The launches, the third round of missile launches in a week, were fired off separately from North Korea's eastern coast early Friday, South Korea's Joint Chiefs of Staff told Yonhap.
North Korea has fired unidentified short-range projectiles, the South Korean news agency Yonhap reported on Friday, citing the country's military as a source.
The nuclear-armed North described an earlier missile launch as a warning to the South over planned joint military drills with the United States.
The projectiles were fired in the pre-dawn hours from Yonghung, South Hamgyong Province, into the East Sea, the JCS told Yonhap.
Trump says he is not worried about short-range missiles
US President Donald Trump said on Thursday that he was not worried about missiles being tested by North Korea, calling them very standard, short-range devices.
Trump was asked about the missile launches as he left the White House on a trip to Ohio.
Asked whether North Korean leader Kim Jong-un was testing him by carrying out a third missile test in recent days, Trump told reporters: "I think it's very much under control, very much under control."
Trump added the missile launches did not violate any promises Kim had made to him.
They were "short-range missiles," Trump said. "We never made an agreement on that. I have no problem. We'll see what happens. But these are short-range missiles.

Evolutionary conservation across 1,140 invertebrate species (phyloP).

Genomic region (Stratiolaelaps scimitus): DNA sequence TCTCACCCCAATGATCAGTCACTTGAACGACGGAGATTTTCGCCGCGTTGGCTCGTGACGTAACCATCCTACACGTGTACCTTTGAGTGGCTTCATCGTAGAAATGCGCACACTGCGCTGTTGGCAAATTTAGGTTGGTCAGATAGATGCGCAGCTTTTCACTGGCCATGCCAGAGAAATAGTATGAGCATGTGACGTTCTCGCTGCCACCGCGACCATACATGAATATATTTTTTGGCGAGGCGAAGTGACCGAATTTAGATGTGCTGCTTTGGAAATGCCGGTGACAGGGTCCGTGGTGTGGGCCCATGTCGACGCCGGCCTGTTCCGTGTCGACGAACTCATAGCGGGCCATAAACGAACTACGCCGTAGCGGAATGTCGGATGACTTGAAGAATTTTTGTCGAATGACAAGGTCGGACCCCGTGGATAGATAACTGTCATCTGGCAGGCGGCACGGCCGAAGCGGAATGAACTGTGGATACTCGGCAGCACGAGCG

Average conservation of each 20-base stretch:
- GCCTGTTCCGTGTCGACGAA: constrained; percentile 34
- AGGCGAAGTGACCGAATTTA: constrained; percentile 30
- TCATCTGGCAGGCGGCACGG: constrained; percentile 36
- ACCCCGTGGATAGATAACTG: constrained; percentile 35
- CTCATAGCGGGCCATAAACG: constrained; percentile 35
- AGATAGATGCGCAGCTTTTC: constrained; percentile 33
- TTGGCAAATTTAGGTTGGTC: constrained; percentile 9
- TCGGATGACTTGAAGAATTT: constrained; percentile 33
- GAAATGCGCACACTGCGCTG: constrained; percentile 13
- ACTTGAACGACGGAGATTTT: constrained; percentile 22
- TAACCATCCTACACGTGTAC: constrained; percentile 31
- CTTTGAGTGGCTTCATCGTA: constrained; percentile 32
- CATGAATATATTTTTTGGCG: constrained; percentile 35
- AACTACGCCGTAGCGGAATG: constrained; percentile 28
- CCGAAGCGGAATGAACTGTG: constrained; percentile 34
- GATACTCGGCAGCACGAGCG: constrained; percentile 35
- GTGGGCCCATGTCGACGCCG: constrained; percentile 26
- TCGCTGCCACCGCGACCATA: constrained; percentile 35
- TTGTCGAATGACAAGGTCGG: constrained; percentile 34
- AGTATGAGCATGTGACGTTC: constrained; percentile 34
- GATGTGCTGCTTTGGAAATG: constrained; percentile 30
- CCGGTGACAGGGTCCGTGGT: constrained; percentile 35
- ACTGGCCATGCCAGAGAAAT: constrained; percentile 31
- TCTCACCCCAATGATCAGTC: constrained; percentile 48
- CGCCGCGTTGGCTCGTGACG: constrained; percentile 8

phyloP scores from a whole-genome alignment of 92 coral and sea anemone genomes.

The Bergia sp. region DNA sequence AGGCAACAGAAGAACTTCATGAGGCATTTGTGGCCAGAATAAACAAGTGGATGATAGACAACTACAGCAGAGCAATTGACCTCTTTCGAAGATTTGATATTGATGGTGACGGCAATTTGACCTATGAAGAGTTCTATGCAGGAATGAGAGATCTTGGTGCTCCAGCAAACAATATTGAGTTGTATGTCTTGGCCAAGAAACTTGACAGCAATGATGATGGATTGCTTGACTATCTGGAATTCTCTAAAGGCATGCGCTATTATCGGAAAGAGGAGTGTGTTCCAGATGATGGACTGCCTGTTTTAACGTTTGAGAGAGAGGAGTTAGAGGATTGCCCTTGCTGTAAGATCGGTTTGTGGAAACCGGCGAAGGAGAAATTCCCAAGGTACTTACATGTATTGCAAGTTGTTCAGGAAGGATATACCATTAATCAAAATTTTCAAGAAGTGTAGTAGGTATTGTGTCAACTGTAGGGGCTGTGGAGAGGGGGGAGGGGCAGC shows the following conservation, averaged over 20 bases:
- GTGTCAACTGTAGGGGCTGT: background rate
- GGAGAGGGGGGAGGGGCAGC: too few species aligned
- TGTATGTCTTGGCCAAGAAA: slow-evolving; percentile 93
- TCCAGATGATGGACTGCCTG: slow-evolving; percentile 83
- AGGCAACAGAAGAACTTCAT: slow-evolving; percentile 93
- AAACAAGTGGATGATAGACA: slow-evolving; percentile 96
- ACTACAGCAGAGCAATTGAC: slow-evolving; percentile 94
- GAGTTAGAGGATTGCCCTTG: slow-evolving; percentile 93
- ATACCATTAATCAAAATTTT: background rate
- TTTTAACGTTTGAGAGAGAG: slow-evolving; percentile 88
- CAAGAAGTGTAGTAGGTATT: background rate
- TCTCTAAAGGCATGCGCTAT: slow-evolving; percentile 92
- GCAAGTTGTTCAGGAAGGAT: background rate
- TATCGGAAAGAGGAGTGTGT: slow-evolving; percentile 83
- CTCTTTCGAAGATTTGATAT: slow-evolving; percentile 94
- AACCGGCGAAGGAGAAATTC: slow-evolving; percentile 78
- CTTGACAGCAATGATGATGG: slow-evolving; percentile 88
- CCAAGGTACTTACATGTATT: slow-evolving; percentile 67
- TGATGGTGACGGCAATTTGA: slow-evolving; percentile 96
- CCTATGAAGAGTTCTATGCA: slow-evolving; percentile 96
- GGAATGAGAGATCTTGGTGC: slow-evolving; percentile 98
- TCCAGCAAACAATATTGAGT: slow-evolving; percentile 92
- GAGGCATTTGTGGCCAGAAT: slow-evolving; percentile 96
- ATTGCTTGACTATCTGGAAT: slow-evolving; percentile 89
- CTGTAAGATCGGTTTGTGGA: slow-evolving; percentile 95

EU countries at UN condemn the missile tests
European Union members of the UN Security Council condemned North Korea on Thursday over its recent spate of missiles tests that have fueled fears Pyongyang is developing more advanced weapons.
Britain, France and Germany urged North Korea to "take concrete steps towards its complete, verifiable and irreversible denuclearisation and to engage in meaningful negotiations with the US as agreed between President Trump and Kim Jong-un on 30 June."
UN Security Council resolutions ban Pyongyang from ballistic missile launches but Seoul said devices fired on Wednesday from the Wonsan area on North Korea's eastern shore were two short-range ballistic missiles that travelled around 250 kilometres (155 miles).
"Serious efforts by North Korea to re-engage diplomatically and make progress on denuclearisation are the best way to guarantee security and stability on the Korean Peninsula, as well as a brighter future for the people of North Korea," the European countries said in a joint statement.
Pyongyang and Washington are engaged in a long-running diplomatic process over the North's nuclear and missile programs that has seen three high-profile encounters between the ir leaders in the space of a year.
They agreed to resume talks during their impromptu June encounter in the Demilitarized Zone that divides the peninsula, but that working-level dialogue has yet to begin.
"International sanctions must remain in place and be fully enforced until North Korea’s nuclear and ballistic missile programmes are dismantled. It is vital that the Security Council shows unity in upholding its resolutions," said Britain, France and Germany.